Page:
Add the mussels and clams, cover, and simmer until they just open, 3 minutes or so . Add the squid and turn off the heat. Let sit, covered, for 30 seconds. Discard any unopened clams or mussels and ladle the stew into 4 warmed, shallow bowls. Spread the croutons with aioli and float 2 in each bowl of soup.
Note: To clean fresh squid, lay them all out on a cutting board near the sink. Position a bowl in the sink bel ow the cutting board and also have a colander ready in the sink. For each squid, pull the head free of the body and cut the tentacles off just above the eyes. Put the tentacles in the colander and pull out the remaining portion of the head with the eyes and guts that come with it. Discard them into the bowl with the ink sac. Using the dull edge of a knife, scrape the squid body so that the opaque, white viscera inside falls into the bowl. Do this several times to get as much out as possible. At the same time, scrape off the mottled skin so the squid is clean white. Turn the squid over and do both sides. Reach inside the body and pull the bony quill out, making sure to get it all.
Place all the cleaned squid in the colander with the tentacles, and rinse thoroughly, letting the water run through the bodies to remove any remaining sliminess. Drain and cut the squid bodies into rings about 1/2 inch thick.
No-Waste Tip: If you have a dog or cat, reserve the fish heads and trimmings after you strain your broth. Boil in fresh water until the bones are completely soft. Puree and add to your pet’s food for a special, healthy treat.
Meyer Lemon and Parsley Aioli
The word aioli is often misused to describe and flavored mayonnaise. But it seems fitting to use the term aioli to indicate that this is special mayonnaise. Follow this basic recipe to make any variety of mayonnaise you like. Depending on how you are serving it, or your inclination, you might want to add cayenne, capers, anchovies, different types of herbs, or chopped, canned chipotle chiles. This is lovely in vegetable sandwiches, in BLTs, as a dip for roasted asparagus, or as a dressing base for potato salad. My very favorite use for Meyer Lemon and Parsley Aioli is to spread it on croutons and float them like buoys in Sustainable Seafood Stew. Of course you may make this in a food processor, but washing slippery mayonnaise out of a food processor always makes me cranky, while whisking it by hand is quick and soothing.
Time Required: 10 to 15 minutes active
Yield: about 2/3 cup
1 garlic clove, peeled and left whole
1 egg yolk, at room temperature
1/2 cup good, but not too pungent, olive oil
2 tablespoons fresh Meyer lemon juice, at room temperature
2 tablespoons finely chopped fresh flat-leaf parsley
Freshly ground black pepper
Pound the garlic to a paste in a mortar and pestle with a pinch of salt. Set aside.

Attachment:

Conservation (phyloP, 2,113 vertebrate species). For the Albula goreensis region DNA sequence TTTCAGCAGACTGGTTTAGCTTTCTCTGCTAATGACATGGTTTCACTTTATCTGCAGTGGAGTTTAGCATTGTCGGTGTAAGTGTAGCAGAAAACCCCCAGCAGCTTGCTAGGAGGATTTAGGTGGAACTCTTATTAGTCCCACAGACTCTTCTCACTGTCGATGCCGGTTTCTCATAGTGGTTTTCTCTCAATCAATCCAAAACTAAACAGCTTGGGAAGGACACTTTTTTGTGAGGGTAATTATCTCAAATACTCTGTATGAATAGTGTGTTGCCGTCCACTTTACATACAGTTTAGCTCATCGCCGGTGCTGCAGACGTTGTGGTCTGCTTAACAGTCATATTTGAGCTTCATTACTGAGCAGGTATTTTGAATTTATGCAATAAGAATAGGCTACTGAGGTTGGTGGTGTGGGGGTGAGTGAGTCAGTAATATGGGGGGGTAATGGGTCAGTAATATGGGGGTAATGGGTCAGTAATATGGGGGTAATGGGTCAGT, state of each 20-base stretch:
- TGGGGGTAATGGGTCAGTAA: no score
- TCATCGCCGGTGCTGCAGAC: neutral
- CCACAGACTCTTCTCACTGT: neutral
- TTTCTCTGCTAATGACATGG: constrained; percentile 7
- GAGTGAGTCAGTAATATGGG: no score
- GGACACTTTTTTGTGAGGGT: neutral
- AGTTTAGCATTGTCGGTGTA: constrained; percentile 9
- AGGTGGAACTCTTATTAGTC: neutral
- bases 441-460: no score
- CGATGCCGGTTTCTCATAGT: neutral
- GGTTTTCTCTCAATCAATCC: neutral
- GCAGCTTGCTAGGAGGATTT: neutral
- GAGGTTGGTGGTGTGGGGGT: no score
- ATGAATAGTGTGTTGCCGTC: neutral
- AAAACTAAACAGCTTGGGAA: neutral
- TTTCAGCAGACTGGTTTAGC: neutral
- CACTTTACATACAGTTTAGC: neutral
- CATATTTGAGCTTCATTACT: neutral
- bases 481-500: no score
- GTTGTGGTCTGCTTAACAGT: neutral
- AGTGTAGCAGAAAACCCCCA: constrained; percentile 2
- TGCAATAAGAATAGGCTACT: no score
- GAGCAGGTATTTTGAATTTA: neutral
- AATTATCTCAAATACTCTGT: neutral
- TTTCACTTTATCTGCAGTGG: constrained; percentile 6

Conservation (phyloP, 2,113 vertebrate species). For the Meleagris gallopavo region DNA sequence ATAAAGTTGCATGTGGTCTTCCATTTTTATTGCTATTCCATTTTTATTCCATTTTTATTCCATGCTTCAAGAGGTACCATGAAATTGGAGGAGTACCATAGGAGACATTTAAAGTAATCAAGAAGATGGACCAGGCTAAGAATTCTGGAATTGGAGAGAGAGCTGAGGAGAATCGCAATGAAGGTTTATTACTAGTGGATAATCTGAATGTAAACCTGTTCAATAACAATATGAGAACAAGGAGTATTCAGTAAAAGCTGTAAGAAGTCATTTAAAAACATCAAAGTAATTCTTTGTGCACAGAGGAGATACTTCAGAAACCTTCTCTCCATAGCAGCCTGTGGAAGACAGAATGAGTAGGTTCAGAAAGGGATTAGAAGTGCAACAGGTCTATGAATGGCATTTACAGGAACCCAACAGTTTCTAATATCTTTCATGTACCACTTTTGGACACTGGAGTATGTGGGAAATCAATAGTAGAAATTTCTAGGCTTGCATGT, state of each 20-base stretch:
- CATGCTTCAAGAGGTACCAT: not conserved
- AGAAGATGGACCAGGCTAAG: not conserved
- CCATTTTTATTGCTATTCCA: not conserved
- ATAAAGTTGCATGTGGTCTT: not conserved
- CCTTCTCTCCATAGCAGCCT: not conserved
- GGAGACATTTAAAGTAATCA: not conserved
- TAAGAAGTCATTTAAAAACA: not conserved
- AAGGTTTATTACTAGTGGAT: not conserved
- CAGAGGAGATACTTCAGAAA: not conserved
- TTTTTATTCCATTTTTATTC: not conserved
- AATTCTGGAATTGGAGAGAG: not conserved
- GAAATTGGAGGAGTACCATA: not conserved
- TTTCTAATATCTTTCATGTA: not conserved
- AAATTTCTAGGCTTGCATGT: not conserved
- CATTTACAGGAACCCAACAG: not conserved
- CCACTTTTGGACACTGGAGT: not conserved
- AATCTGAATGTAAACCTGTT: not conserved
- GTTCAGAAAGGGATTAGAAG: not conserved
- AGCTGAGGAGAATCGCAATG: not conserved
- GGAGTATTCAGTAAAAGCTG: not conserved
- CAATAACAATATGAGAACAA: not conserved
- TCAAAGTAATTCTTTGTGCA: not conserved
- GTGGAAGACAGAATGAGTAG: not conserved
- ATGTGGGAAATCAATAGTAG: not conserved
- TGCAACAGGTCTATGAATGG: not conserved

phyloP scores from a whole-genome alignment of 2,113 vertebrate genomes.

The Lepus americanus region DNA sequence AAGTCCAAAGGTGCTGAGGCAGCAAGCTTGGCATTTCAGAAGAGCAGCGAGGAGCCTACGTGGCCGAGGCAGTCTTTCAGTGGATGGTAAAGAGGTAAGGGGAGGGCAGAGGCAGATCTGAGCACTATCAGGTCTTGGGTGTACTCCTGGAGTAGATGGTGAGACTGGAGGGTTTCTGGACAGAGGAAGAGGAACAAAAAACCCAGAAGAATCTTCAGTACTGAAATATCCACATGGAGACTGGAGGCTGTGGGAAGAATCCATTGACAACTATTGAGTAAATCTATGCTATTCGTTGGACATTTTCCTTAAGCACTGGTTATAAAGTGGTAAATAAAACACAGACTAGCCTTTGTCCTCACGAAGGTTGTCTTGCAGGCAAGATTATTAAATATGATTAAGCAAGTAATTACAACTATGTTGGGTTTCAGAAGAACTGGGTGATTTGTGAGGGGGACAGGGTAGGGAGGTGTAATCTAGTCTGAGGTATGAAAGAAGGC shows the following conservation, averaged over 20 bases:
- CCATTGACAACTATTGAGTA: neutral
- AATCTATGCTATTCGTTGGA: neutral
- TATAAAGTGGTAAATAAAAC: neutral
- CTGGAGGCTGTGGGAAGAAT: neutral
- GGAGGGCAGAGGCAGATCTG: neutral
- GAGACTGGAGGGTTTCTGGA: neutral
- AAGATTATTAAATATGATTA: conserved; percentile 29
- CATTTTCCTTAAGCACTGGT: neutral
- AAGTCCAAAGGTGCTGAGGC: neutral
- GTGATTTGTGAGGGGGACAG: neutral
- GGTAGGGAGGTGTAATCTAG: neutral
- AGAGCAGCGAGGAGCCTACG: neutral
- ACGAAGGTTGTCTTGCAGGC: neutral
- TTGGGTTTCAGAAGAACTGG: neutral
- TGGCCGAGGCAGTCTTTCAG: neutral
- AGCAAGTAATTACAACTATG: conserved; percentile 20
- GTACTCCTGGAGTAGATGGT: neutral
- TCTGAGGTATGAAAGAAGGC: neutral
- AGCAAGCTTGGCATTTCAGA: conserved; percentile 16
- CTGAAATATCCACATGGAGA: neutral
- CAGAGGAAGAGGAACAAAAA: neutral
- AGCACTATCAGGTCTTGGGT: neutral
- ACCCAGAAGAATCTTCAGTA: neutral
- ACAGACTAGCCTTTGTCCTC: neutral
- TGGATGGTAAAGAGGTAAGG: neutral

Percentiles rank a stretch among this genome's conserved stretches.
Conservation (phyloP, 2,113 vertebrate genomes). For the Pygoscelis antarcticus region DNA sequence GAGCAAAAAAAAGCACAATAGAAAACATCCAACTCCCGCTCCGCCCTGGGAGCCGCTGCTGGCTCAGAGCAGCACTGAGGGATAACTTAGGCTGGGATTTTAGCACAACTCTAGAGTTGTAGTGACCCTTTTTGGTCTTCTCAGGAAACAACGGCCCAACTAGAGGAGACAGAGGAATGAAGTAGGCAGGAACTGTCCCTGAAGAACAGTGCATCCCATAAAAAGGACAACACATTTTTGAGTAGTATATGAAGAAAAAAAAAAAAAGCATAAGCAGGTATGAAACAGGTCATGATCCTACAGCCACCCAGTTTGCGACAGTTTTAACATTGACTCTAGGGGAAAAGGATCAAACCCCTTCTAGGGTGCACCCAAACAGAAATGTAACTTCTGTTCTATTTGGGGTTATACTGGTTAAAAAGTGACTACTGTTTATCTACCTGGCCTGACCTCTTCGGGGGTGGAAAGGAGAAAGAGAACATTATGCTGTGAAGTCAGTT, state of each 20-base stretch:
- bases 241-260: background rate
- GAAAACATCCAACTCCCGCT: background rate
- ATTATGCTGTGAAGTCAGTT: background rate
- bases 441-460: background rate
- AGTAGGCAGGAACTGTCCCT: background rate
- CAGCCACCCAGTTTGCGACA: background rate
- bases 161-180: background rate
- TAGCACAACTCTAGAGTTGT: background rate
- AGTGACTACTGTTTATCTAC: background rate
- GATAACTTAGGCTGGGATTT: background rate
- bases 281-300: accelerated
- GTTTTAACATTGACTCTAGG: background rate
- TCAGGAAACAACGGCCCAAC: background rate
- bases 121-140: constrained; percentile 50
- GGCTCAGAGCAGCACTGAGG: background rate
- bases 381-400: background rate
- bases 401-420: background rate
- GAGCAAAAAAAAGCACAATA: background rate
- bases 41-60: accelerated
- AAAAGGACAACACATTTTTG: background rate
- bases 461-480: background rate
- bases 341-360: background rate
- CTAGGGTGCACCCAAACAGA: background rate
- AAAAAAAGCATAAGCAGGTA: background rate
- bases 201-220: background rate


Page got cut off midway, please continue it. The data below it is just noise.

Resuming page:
In a medium bowl, whisk the egg yolk until smooth. Add the oil a few drops at a time, whisking continuously, and making sure that each addition of oil is incorporated fully before adding more. You can begin adding the oil more quickly about halfway through the process because the more oil the egg has incorporated, the less likely the aioli is to separate.
When all the oil is incorporated, and the aioli becomes very thick and yellow, like lemon pudding, add the lemon juice a little at a time, whisking continuously. If you want your aioli to have a thinner consistency, add warm water a few drops at a time. Stir in the parsley and the garlic paste and season to taste with salt and pepper. Transfer to a jar and seal. The aioli will keep, refrigerated, for 3 or 4 days.
To make in a food processor, follow the same procedure, adding the oil a little at a time through the feed tube while processing continuously.
The fish: Squid
Contributed by: Braddock Spear, The Sustainable Ocean Project
The Recipe: Squid "Noodles" with Kalamata Olives and Arugula
For more info: See the Monterey Bay Aquarium, Seafood Watch Squid profile and choose longfin
Squid ‘Noodles’ with Kalamata Olives and Arugula
Squid are a great candidate for sustainable seafood. They mature quickly and are prolific reproducers. This recipe is a slightly modified version of a recipe by Chef Anne Burrell from her TV show, Secrets of a Restaurant Chef. Squid are one of the few seafood products that hold up well to freezing. If your local fishmonger does not have fresh product, thawed frozen squid also works well for this recipe.
¾ - 1 pound cleaned squid, tubes and tentacles
Extra-virgin olive oil
4 cloves garlic, smashed, plus 1 whole for rubbing bread
Pinch of crushed red pepper
1 cup dry white wine
¼ cup kalamata or other black olives, slivered
4 large slices rustic Italian bread
2 cups arugula
2 tablespoons chopped chives, for garnish (optional)
Insert a chefs knife into squid tube and cut through one side to create one open sheet. Cut into ¼-